A guide to the best seasonal produce available now

B.orough Market makes a lot of sense in the summer. Partly that’s because time spent in any outdoor space is markedly enhanced by it not being freezing cold. Partly it’s because people tend to be in good spirits when the sun’s out, which helps in an environment where so much personal interaction is required. But mainly it’s because the market food and the summer mood match each other so perfectly. Whatever it is you crave on a summer’s day, my experience is that this is where you’ll find it.

When the city swelters, we tend to cry out for light, bright foods rather than carb-heavy fuel. You probably want to eat simple dishes that don’t demand too much mental energy or too much time sweating over a stove. You may well want things you can eat with your fingers, outdoors in a garden or park. You definitely want an ice cream. In the warmer months, Borough Market abounds with the seasonal food you need to fulfill that brief.

It’s easy to recreate that continental grazing style of eating, with plenty of Spanish jamon, cheeses and antipasti


To my mind, there are two types of seasonal foods: produce that appears at a specific point in the year and captures for a fleeting period the feeling of the season, and products that are available all year round but work in perfect harmony with the moment . There are plenty of the latter at Borough, thanks in large part to the cosmopolitan nature of the traders, who source incredible products from regions that are far more consistently sunny than ours, foods that taste amazing at any time of year but feel right in the summer. Thanks to them, it is easy to recreate that continental “grazing on some olives, soft cheese and charcuterie with a cold glass of wine and no shoes on” vibe, without having to brave the carnage of an airport.

To those ends, you’ll find unmatched Spanish jamon, French saucissons, pâtés and smoked or air-dried hams, and a treasure trove of regional cured meats from all over Italy, from the Tyrol mountains in the far north to the heat of Calabria in the deep south, via the pig-packed landscape of Emilia-Romagna. Among my personal favorites are prosciutto di San Daniele from the Italian region of Friuli Venezia Giulia – made in a similar way to Parma ham but with a shorter maturation period in a unique microclimate, resulting in softer, sweeter, more delicate meat – and The French Comte’s pork rillettes, which taste of holidays.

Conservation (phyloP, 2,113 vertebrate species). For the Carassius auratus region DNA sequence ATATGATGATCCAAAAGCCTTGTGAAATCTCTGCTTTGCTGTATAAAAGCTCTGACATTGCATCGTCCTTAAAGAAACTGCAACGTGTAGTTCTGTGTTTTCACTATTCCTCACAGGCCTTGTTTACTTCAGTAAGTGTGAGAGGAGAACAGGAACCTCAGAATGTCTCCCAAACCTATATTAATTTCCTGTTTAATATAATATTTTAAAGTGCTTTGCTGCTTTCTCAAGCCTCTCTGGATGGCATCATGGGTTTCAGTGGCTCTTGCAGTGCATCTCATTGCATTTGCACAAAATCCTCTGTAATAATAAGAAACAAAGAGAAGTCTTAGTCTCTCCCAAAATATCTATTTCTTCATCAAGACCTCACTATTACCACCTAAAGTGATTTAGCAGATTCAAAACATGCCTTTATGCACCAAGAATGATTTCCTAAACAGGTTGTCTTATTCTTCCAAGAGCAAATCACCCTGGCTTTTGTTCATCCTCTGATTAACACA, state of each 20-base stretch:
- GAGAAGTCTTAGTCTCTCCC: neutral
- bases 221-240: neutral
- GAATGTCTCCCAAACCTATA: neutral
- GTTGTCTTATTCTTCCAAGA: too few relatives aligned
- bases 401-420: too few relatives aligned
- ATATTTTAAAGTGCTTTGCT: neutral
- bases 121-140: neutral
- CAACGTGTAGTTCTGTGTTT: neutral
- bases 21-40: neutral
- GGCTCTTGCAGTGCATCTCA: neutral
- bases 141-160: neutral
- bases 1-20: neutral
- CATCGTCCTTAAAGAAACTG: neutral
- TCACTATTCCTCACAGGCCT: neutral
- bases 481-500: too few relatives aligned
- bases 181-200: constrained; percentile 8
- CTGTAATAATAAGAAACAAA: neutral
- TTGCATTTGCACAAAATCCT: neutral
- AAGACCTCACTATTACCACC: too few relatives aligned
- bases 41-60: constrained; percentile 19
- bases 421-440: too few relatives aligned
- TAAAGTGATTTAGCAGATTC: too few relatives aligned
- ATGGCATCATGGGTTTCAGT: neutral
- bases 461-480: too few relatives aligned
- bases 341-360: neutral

There are extra-virgin olive oils from small producers in Italy, Spain, Croatia and Greece (my favourites, by a whisker, being the Spartan oils from Oliveology), and Bianca Mora’s exceptional balsamic vinegars, any of which can turn simple green salads or hunks of fresh bread into something truly symphonic. There are beautiful cheeses, nuts, olives and tinned fish from a similarly wide range of sources. There are Melton Mowbray pork pies at Mrs King’s and Argentinean empanadas at Porteña. Not much of this is unique to the summer months, but all of it screams “picnic”.

There are lots of types of olive oils from small producers in Italy, Spain, Croatia and Greece, to name a few


Then comes the truly seasonal food. Through the summer months, British waters are teeming with mackerel, a richly oily fish that breeds out to be simply grilled, then paired with the acidic flavors of gently pickled vegetables or sharp fruits. You’ll also find an array of flatfish, such as turbot and sole, whose delicate flavors work perfectly with light, summery sides. Red mullet, a fish the color of rosé and summer sunsets, also comes into its own, as do Scottish langoustines, a sweet-fleshed but happily affordable member of the lobster family that, quite inexplicably, we’ve traditionally exported to France by the boatload rather than greedily keeping for ourselves.